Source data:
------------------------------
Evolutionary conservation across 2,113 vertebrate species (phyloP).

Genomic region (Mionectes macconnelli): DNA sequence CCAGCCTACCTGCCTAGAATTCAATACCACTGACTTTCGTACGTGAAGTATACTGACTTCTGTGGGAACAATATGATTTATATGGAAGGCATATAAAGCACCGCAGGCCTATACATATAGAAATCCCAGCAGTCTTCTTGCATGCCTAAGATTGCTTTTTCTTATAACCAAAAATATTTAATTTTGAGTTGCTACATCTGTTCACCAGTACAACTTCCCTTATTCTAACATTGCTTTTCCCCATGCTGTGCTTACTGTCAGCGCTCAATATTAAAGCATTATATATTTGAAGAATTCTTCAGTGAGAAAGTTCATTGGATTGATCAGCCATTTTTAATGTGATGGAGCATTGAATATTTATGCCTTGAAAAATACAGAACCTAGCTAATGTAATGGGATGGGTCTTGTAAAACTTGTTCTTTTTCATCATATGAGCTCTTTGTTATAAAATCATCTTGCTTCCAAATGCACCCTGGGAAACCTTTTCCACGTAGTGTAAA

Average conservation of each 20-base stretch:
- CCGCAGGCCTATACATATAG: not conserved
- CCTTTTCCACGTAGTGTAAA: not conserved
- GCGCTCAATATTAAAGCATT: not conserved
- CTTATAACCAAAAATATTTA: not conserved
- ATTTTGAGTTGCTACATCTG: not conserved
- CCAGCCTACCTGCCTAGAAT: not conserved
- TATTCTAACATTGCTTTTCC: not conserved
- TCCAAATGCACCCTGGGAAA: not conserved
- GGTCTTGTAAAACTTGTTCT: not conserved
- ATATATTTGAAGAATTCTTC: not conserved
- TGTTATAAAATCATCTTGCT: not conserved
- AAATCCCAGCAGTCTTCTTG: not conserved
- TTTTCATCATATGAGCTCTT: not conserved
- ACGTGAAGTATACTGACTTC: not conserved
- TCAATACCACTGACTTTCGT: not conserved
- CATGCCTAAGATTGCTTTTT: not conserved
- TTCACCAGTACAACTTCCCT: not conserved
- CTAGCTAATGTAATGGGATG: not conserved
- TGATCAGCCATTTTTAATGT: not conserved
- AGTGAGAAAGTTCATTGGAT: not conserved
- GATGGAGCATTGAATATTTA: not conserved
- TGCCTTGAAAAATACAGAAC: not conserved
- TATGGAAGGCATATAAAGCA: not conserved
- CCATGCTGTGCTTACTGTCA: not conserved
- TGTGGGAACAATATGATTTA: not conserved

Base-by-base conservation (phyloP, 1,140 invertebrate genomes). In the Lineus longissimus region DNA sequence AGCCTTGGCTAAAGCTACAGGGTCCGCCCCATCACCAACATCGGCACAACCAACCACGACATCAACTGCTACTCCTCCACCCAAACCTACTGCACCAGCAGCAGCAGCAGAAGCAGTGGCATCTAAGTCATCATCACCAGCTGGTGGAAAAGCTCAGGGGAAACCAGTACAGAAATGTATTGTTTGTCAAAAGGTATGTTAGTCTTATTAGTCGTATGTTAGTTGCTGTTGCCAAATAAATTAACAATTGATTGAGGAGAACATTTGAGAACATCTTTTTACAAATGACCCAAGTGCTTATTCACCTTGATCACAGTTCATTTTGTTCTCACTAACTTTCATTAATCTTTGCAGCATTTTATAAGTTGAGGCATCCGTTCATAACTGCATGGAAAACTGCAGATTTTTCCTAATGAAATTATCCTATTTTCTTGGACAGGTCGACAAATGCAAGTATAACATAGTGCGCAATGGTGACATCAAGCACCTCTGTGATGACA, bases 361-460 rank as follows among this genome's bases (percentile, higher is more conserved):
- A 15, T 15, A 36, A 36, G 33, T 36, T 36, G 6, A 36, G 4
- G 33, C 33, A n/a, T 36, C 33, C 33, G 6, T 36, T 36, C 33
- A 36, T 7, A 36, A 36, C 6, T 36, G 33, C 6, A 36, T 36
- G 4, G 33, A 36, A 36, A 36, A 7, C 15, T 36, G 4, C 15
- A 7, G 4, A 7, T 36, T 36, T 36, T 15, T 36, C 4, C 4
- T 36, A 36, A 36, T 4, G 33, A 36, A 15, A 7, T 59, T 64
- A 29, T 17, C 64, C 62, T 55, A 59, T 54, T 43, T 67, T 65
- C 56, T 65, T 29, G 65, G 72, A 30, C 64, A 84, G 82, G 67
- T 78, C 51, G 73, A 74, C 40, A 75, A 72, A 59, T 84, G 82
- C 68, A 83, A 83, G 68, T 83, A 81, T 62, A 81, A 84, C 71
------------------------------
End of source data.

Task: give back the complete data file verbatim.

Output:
Evolutionary conservation across 2,113 vertebrate species (phyloP).

Genomic region (Mionectes macconnelli): DNA sequence CCAGCCTACCTGCCTAGAATTCAATACCACTGACTTTCGTACGTGAAGTATACTGACTTCTGTGGGAACAATATGATTTATATGGAAGGCATATAAAGCACCGCAGGCCTATACATATAGAAATCCCAGCAGTCTTCTTGCATGCCTAAGATTGCTTTTTCTTATAACCAAAAATATTTAATTTTGAGTTGCTACATCTGTTCACCAGTACAACTTCCCTTATTCTAACATTGCTTTTCCCCATGCTGTGCTTACTGTCAGCGCTCAATATTAAAGCATTATATATTTGAAGAATTCTTCAGTGAGAAAGTTCATTGGATTGATCAGCCATTTTTAATGTGATGGAGCATTGAATATTTATGCCTTGAAAAATACAGAACCTAGCTAATGTAATGGGATGGGTCTTGTAAAACTTGTTCTTTTTCATCATATGAGCTCTTTGTTATAAAATCATCTTGCTTCCAAATGCACCCTGGGAAACCTTTTCCACGTAGTGTAAA

Average conservation of each 20-base stretch:
- CCGCAGGCCTATACATATAG: not conserved
- CCTTTTCCACGTAGTGTAAA: not conserved
- GCGCTCAATATTAAAGCATT: not conserved
- CTTATAACCAAAAATATTTA: not conserved
- ATTTTGAGTTGCTACATCTG: not conserved
- CCAGCCTACCTGCCTAGAAT: not conserved
- TATTCTAACATTGCTTTTCC: not conserved
- TCCAAATGCACCCTGGGAAA: not conserved
- GGTCTTGTAAAACTTGTTCT: not conserved
- ATATATTTGAAGAATTCTTC: not conserved
- TGTTATAAAATCATCTTGCT: not conserved
- AAATCCCAGCAGTCTTCTTG: not conserved
- TTTTCATCATATGAGCTCTT: not conserved
- ACGTGAAGTATACTGACTTC: not conserved
- TCAATACCACTGACTTTCGT: not conserved
- CATGCCTAAGATTGCTTTTT: not conserved
- TTCACCAGTACAACTTCCCT: not conserved
- CTAGCTAATGTAATGGGATG: not conserved
- TGATCAGCCATTTTTAATGT: not conserved
- AGTGAGAAAGTTCATTGGAT: not conserved
- GATGGAGCATTGAATATTTA: not conserved
- TGCCTTGAAAAATACAGAAC: not conserved
- TATGGAAGGCATATAAAGCA: not conserved
- CCATGCTGTGCTTACTGTCA: not conserved
- TGTGGGAACAATATGATTTA: not conserved

Base-by-base conservation (phyloP, 1,140 invertebrate genomes). In the Lineus longissimus region DNA sequence AGCCTTGGCTAAAGCTACAGGGTCCGCCCCATCACCAACATCGGCACAACCAACCACGACATCAACTGCTACTCCTCCACCCAAACCTACTGCACCAGCAGCAGCAGCAGAAGCAGTGGCATCTAAGTCATCATCACCAGCTGGTGGAAAAGCTCAGGGGAAACCAGTACAGAAATGTATTGTTTGTCAAAAGGTATGTTAGTCTTATTAGTCGTATGTTAGTTGCTGTTGCCAAATAAATTAACAATTGATTGAGGAGAACATTTGAGAACATCTTTTTACAAATGACCCAAGTGCTTATTCACCTTGATCACAGTTCATTTTGTTCTCACTAACTTTCATTAATCTTTGCAGCATTTTATAAGTTGAGGCATCCGTTCATAACTGCATGGAAAACTGCAGATTTTTCCTAATGAAATTATCCTATTTTCTTGGACAGGTCGACAAATGCAAGTATAACATAGTGCGCAATGGTGACATCAAGCACCTCTGTGATGACA, bases 361-460 rank as follows among this genome's bases (percentile, higher is more conserved):
- A 15, T 15, A 36, A 36, G 33, T 36, T 36, G 6, A 36, G 4
- G 33, C 33, A n/a, T 36, C 33, C 33, G 6, T 36, T 36, C 33
- A 36, T 7, A 36, A 36, C 6, T 36, G 33, C 6, A 36, T 36
- G 4, G 33, A 36, A 36, A 36, A 7, C 15, T 36, G 4, C 15
- A 7, G 4, A 7, T 36, T 36, T 36, T 15, T 36, C 4, C 4
- T 36, A 36, A 36, T 4, G 33, A 36, A 15, A 7, T 59, T 64
- A 29, T 17, C 64, C 62, T 55, A 59, T 54, T 43, T 67, T 65
- C 56, T 65, T 29, G 65, G 72, A 30, C 64, A 84, G 82, G 67
- T 78, C 51, G 73, A 74, C 40, A 75, A 72, A 59, T 84, G 82
- C 68, A 83, A 83, G 68, T 83, A 81, T 62, A 81, A 84, C 71